Almost a quarter of a century later, I was fortunate to be working in the coalition Government when, at the instigation of my noble friend Lady Featherstone, the coalition legislated for full equality via the equal marriage Act. Nick Clegg reported at the time a conversation that he had with a wonderful mutual friend who, on passing Moss Bros and seeing two grooms in the window, told Nick, “I literally felt myself walk a little taller”.
I make that diversion into that area because I think that we should all recognise that the actions of government, Churches and other institutions can have profound impacts on the self-worth and mental health of individuals. I hope that organisations of all faiths, particularly the Anglican Church, of which I am a member, think about that a lot more and show the sort of leadership that it once showed in the days of Archbishop Ramsey.
I was lucky enough to come through my struggle with mental illness with the love and support of friends and family, but many people do not have the support networks that I was lucky enough to have. Too often, as the review sets out, the services that people need are not available. Just half of community mental health teams offer 24/7 crisis care. Only a minority of A&E units have 24/7 cover from mental health liaison teams. As my noble friend Lady Brinton pointed out, too many black and ethnic minority citizens access mental health care first through direct contact with the police. Care for people with eating disorders remains haphazard and often entirely inadequate, and services for young people are unco-ordinated and do not provide anything like what is required.
Over recent years, I have seen the inadequacies of service provision at close hand, in two areas—first, in the services available to those suffering from serious eating disorders, where provision can vary massively across the country and, in many cases, is so inadequate. In the experience I was aware of, there was adequate provision only because the family had the money to buy private provision. The second area is provision for adolescents suffering acute mental health problems. Many areas seems unable to have a properly joined-up approach between schools and mental teams. Children are often no longer in school because of their mental health problems. At the most basic level, there is a lack of provision for those children to continue their education, and if they fall out of education at that point, it can cause more serious problems and compound existing mental health problems.
The provision of services to help young people—in particular, talking therapies—is utterly inadequate, which can have tragic consequences. It is hard to convey the distress and anguish of parents and other family members when they are unable to gain access to services for young people struggling with terrible mental health problems. The adequate provision of mental health services requires much more effective joining up of services, but it also requires extra resources, as the review states. Yesterday, in the debate on the Queen’s Speech, the Minister, the noble Lord, Lord O’Neill, said that the Government are building our economy on low taxes. I am all for lower taxes, particularly for those on the lowest incomes—I was proud of the work of the Liberal Democrats in government in raising the personal allowance—but the taxes we raise and the taxes we levy must be sufficient to provide the services that we require in a civilised society. We have to decide what those services are and then work out how we pay for them, not the other way round. I hope that in his reply the Minister will confirm that the Government will provide the extra resources that the report identified as being required and that, as my noble friend Lady Brinton said, they are additional resources, not an accounting fix.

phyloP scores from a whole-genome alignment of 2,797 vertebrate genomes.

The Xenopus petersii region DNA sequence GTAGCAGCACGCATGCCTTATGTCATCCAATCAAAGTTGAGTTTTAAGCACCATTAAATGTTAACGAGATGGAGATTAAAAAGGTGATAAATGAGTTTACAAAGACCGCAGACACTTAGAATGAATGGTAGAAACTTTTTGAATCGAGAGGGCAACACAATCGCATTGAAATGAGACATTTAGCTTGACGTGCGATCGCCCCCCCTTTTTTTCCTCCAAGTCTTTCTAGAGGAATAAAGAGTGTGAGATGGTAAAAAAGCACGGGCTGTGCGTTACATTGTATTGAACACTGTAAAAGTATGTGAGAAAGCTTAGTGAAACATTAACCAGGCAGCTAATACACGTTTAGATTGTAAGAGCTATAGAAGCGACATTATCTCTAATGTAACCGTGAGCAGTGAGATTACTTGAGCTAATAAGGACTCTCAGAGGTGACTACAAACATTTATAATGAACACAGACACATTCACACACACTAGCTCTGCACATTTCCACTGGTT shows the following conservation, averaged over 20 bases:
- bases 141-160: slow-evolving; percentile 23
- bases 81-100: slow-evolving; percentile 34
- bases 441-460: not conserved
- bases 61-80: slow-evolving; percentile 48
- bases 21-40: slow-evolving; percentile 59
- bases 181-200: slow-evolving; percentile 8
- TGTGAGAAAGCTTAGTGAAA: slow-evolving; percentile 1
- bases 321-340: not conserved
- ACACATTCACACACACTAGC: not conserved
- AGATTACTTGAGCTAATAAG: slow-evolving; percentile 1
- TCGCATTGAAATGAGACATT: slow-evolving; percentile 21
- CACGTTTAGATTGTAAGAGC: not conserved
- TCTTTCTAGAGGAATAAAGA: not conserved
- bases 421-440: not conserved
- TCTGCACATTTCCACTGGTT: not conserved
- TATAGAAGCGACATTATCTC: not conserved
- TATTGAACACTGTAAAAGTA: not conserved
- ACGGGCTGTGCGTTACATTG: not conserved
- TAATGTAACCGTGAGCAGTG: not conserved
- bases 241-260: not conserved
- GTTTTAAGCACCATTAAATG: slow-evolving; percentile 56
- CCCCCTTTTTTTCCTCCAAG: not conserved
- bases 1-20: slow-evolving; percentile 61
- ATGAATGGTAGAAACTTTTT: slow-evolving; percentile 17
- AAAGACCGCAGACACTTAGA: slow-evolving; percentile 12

I hope the Minister will also commit the Government to making a reality of the commitment to provide equality of treatment for mental and physical health. To do that will mean the Government putting a huge amount of energy into this issue. It is so complex and there are so many issues to resolve that they have to champion and drive it the way that our friend Norman Lamb did in the previous Government. If the Government fail to do so, their failure will not just be about never getting round to deciding where an airport will be, or something like that; it will be much more material because it will be measured in millions of lives that are further blighted by the terrible suffering that mental illness can bring.